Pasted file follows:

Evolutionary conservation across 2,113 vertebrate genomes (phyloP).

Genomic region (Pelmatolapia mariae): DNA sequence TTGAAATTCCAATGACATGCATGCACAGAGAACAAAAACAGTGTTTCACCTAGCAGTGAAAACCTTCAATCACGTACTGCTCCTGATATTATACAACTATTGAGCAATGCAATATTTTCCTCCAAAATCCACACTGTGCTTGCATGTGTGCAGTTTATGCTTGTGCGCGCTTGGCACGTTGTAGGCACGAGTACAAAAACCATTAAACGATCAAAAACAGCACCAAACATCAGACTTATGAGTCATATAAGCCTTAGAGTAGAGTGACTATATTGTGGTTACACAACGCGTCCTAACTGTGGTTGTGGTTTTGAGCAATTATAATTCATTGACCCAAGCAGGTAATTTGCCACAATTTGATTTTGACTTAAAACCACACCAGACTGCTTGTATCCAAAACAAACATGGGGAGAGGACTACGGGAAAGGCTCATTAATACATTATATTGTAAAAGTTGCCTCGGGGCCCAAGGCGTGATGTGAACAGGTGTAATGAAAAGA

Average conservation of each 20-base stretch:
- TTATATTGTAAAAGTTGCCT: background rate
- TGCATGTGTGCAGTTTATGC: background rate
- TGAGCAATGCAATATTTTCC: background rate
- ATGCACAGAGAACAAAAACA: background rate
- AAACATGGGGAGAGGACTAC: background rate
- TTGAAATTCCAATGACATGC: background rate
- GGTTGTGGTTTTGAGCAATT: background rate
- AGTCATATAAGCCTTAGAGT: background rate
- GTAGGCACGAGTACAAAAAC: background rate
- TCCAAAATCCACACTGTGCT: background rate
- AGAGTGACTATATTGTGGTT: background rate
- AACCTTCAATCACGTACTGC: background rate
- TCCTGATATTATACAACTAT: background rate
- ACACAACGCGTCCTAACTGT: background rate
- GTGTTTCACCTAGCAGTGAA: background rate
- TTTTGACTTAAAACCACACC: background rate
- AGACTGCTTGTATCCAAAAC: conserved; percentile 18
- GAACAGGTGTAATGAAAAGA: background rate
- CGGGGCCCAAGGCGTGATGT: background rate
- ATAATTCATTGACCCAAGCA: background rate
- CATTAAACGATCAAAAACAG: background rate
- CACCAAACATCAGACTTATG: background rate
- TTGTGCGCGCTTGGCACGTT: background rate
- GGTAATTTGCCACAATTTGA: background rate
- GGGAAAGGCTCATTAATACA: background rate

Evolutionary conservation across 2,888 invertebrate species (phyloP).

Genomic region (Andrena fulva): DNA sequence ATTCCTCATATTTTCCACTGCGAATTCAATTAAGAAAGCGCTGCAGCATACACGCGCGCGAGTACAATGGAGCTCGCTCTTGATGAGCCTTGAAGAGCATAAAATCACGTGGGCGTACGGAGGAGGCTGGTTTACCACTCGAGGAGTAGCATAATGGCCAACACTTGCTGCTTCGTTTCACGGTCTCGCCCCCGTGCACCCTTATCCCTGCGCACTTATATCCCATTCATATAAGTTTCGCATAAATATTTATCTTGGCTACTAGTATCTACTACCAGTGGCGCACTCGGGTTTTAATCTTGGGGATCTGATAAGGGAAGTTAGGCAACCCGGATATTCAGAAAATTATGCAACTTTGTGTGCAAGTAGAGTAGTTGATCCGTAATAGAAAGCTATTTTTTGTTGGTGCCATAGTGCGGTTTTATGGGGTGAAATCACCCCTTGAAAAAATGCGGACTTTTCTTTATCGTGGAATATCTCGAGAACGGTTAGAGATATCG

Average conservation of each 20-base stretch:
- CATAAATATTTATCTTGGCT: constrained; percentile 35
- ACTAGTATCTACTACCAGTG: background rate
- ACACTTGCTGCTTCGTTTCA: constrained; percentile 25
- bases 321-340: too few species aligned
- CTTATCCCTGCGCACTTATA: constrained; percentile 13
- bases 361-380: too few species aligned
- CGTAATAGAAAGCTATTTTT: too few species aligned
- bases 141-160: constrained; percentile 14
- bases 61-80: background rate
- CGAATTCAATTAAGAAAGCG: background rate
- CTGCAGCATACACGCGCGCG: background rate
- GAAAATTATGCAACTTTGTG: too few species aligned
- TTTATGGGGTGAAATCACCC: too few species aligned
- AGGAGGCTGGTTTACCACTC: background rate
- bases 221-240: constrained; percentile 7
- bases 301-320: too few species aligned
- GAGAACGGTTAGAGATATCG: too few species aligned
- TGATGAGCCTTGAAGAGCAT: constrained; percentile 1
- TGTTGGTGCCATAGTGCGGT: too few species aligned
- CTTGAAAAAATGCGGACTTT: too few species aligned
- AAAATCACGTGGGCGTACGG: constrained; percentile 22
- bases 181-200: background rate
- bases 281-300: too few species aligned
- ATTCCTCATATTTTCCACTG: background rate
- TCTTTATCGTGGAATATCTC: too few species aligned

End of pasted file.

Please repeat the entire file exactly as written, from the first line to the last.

Evolutionary conservation across 2,113 vertebrate genomes (phyloP).

Genomic region (Pelmatolapia mariae): DNA sequence TTGAAATTCCAATGACATGCATGCACAGAGAACAAAAACAGTGTTTCACCTAGCAGTGAAAACCTTCAATCACGTACTGCTCCTGATATTATACAACTATTGAGCAATGCAATATTTTCCTCCAAAATCCACACTGTGCTTGCATGTGTGCAGTTTATGCTTGTGCGCGCTTGGCACGTTGTAGGCACGAGTACAAAAACCATTAAACGATCAAAAACAGCACCAAACATCAGACTTATGAGTCATATAAGCCTTAGAGTAGAGTGACTATATTGTGGTTACACAACGCGTCCTAACTGTGGTTGTGGTTTTGAGCAATTATAATTCATTGACCCAAGCAGGTAATTTGCCACAATTTGATTTTGACTTAAAACCACACCAGACTGCTTGTATCCAAAACAAACATGGGGAGAGGACTACGGGAAAGGCTCATTAATACATTATATTGTAAAAGTTGCCTCGGGGCCCAAGGCGTGATGTGAACAGGTGTAATGAAAAGA

Average conservation of each 20-base stretch:
- TTATATTGTAAAAGTTGCCT: background rate
- TGCATGTGTGCAGTTTATGC: background rate
- TGAGCAATGCAATATTTTCC: background rate
- ATGCACAGAGAACAAAAACA: background rate
- AAACATGGGGAGAGGACTAC: background rate
- TTGAAATTCCAATGACATGC: background rate
- GGTTGTGGTTTTGAGCAATT: background rate
- AGTCATATAAGCCTTAGAGT: background rate
- GTAGGCACGAGTACAAAAAC: background rate
- TCCAAAATCCACACTGTGCT: background rate
- AGAGTGACTATATTGTGGTT: background rate
- AACCTTCAATCACGTACTGC: background rate
- TCCTGATATTATACAACTAT: background rate
- ACACAACGCGTCCTAACTGT: background rate
- GTGTTTCACCTAGCAGTGAA: background rate
- TTTTGACTTAAAACCACACC: background rate
- AGACTGCTTGTATCCAAAAC: conserved; percentile 18
- GAACAGGTGTAATGAAAAGA: background rate
- CGGGGCCCAAGGCGTGATGT: background rate
- ATAATTCATTGACCCAAGCA: background rate
- CATTAAACGATCAAAAACAG: background rate
- CACCAAACATCAGACTTATG: background rate
- TTGTGCGCGCTTGGCACGTT: background rate
- GGTAATTTGCCACAATTTGA: background rate
- GGGAAAGGCTCATTAATACA: background rate

Evolutionary conservation across 2,888 invertebrate species (phyloP).

Genomic region (Andrena fulva): DNA sequence ATTCCTCATATTTTCCACTGCGAATTCAATTAAGAAAGCGCTGCAGCATACACGCGCGCGAGTACAATGGAGCTCGCTCTTGATGAGCCTTGAAGAGCATAAAATCACGTGGGCGTACGGAGGAGGCTGGTTTACCACTCGAGGAGTAGCATAATGGCCAACACTTGCTGCTTCGTTTCACGGTCTCGCCCCCGTGCACCCTTATCCCTGCGCACTTATATCCCATTCATATAAGTTTCGCATAAATATTTATCTTGGCTACTAGTATCTACTACCAGTGGCGCACTCGGGTTTTAATCTTGGGGATCTGATAAGGGAAGTTAGGCAACCCGGATATTCAGAAAATTATGCAACTTTGTGTGCAAGTAGAGTAGTTGATCCGTAATAGAAAGCTATTTTTTGTTGGTGCCATAGTGCGGTTTTATGGGGTGAAATCACCCCTTGAAAAAATGCGGACTTTTCTTTATCGTGGAATATCTCGAGAACGGTTAGAGATATCG

Average conservation of each 20-base stretch:
- CATAAATATTTATCTTGGCT: constrained; percentile 35
- ACTAGTATCTACTACCAGTG: background rate
- ACACTTGCTGCTTCGTTTCA: constrained; percentile 25
- bases 321-340: too few species aligned
- CTTATCCCTGCGCACTTATA: constrained; percentile 13
- bases 361-380: too few species aligned
- CGTAATAGAAAGCTATTTTT: too few species aligned
- bases 141-160: constrained; percentile 14
- bases 61-80: background rate
- CGAATTCAATTAAGAAAGCG: background rate
- CTGCAGCATACACGCGCGCG: background rate
- GAAAATTATGCAACTTTGTG: too few species aligned
- TTTATGGGGTGAAATCACCC: too few species aligned
- AGGAGGCTGGTTTACCACTC: background rate
- bases 221-240: constrained; percentile 7
- bases 301-320: too few species aligned
- GAGAACGGTTAGAGATATCG: too few species aligned
- TGATGAGCCTTGAAGAGCAT: constrained; percentile 1
- TGTTGGTGCCATAGTGCGGT: too few species aligned
- CTTGAAAAAATGCGGACTTT: too few species aligned
- AAAATCACGTGGGCGTACGG: constrained; percentile 22
- bases 181-200: background rate
- bases 281-300: too few species aligned
- ATTCCTCATATTTTCCACTG: background rate
- TCTTTATCGTGGAATATCTC: too few species aligned